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The discrete cosine transform (DCT) represents an image as a sum of sinusoids of varying magnitudes and frequencies. The dct2 function computes the two-dimensional discrete cosine transform (DCT) of an image. The DCT has the property that, for a typical image, most of the visually significant information about the image is concentrated in just a few coefficients of the DCT. For this reason, the DCT is often used in image compression applications. For example, the DCT is at the heart of the international standard lossy image compression algorithm known as JPEG. (The name comes from the working group that developed the standard: the Joint Photographic Experts Group.)
The two-dimensional DCT of an M-by-N matrix A is defined as follows.
The values Bpq are called the DCT coefficients of A. (Note that matrix indices in MATLAB® always start at 1 rather than 0; therefore, the MATLAB matrix elements A(1,1) and B(1,1) correspond to the mathematical quantities A00 and B00, respectively.)
The DCT is an invertible transform, and its inverse is given by
The inverse DCT equation can be interpreted as meaning that any M-by-N matrix A can be written as a sum of MN functions of the form
These functions are called the basis functions of the DCT. The DCT coefficients Bpq, then, can be regarded as the weights applied to each basis function. For 8-by-8 matrices, the 64 basis functions are illustrated by this image.
The 64 Basis Functions of an 8-by-8 Matrix
Horizontal frequencies increase from left to right, and vertical frequencies increase from top to bottom. The constant-valued basis function at the upper left is often called the DC basis function, and the corresponding DCT coefficient B00 is often called the DC coefficient.
There are two ways to compute the DCT using Image Processing Toolbox™ software. The first method is to use the dct2 function. dct2 uses an FFT-based algorithm for speedy computation with large inputs. The second method is to use the DCT transform matrix, which is returned by the function dctmtx and might be more efficient for small square inputs, such as 8-by-8 or 16-by-16. The M-by-M transform matrix T is given by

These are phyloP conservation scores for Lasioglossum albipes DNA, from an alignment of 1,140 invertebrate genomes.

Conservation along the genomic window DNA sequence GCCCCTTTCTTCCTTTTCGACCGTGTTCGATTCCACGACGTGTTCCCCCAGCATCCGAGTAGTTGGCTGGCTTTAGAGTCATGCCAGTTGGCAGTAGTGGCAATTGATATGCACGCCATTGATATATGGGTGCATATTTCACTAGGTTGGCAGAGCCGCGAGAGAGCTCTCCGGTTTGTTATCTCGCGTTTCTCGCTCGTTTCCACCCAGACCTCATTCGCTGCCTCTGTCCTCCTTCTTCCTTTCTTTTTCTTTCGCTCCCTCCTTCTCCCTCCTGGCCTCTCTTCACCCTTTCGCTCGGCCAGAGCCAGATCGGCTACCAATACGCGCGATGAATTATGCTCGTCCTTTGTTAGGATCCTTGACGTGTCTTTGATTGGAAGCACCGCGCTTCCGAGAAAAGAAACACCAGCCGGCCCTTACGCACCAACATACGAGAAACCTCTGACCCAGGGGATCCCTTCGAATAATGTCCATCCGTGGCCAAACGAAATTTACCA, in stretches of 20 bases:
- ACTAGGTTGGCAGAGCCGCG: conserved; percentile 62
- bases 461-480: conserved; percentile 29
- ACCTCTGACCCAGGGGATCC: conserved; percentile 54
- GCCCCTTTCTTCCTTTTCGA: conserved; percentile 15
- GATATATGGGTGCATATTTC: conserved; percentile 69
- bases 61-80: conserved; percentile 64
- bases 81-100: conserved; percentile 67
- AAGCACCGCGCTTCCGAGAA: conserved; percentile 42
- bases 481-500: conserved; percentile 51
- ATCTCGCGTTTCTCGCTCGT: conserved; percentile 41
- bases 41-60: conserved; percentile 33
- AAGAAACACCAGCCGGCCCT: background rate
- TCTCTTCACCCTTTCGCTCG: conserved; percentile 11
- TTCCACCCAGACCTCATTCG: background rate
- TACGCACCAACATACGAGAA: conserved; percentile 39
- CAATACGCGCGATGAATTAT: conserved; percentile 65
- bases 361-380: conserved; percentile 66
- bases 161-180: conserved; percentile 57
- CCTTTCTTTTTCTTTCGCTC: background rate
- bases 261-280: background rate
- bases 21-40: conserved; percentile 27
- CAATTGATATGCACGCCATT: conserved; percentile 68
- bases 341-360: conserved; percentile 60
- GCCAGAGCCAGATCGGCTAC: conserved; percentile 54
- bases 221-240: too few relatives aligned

For an M-by-M matrix A, T*A is an M-by-M matrix whose columns contain the one-dimensional DCT of the columns of A. The two-dimensional DCT of A can be computed as B=T*A*T'. Since T is a real orthonormal matrix, its inverse is the same as its transpose. Therefore, the inverse two-dimensional DCT of B is given by T'*B*T.
In the JPEG image compression algorithm, the input image is divided into 8-by-8 or 16-by-16 blocks, and the two-dimensional DCT is computed for each block. The DCT coefficients are then quantized, coded, and transmitted. The JPEG receiver (or JPEG file reader) decodes the quantized DCT coefficients, computes the inverse two-dimensional DCT of each block, and then puts the blocks back together into a single image. For typical images, many of the DCT coefficients have values close to zero; these coefficients can be discarded without seriously affecting the quality of the reconstructed image.
The example code below computes the two-dimensional DCT of 8-by-8 blocks in the input image, discards (sets to zero) all but 10 of the 64 DCT coefficients in each block, and then reconstructs the image using the two-dimensional inverse DCT of each block. The transform matrix computation method is used.
I = imread('cameraman.tif'); I = im2double(I); T = dctmtx(8); dct = @(block_struct) T * block_struct.data * T'; B = blockproc(I,[8 8],dct); mask = [1 1 1 1 0 0 0 0 1 1 1 0 0 0 0 0 1 1 0 0 0 0 0 0 1 0 0 0 0 0 0 0 0 0 0 0 0 0 0 0 0 0 0 0 0 0 0 0 0 0 0 0 0 0 0 0 0 0 0 0 0 0 0 0]; B2 = blockproc(B,[8 8],@(block_struct) mask .* block_struct.data); invdct = @(block_struct) T' * block_struct.data * T; I2 = blockproc(B2,[8 8],invdct); imshow(I), figure, imshow(I2)
Although there is some loss of quality in the reconstructed image, it is clearly recognizable, even though almost 85% of the DCT coefficients were discarded.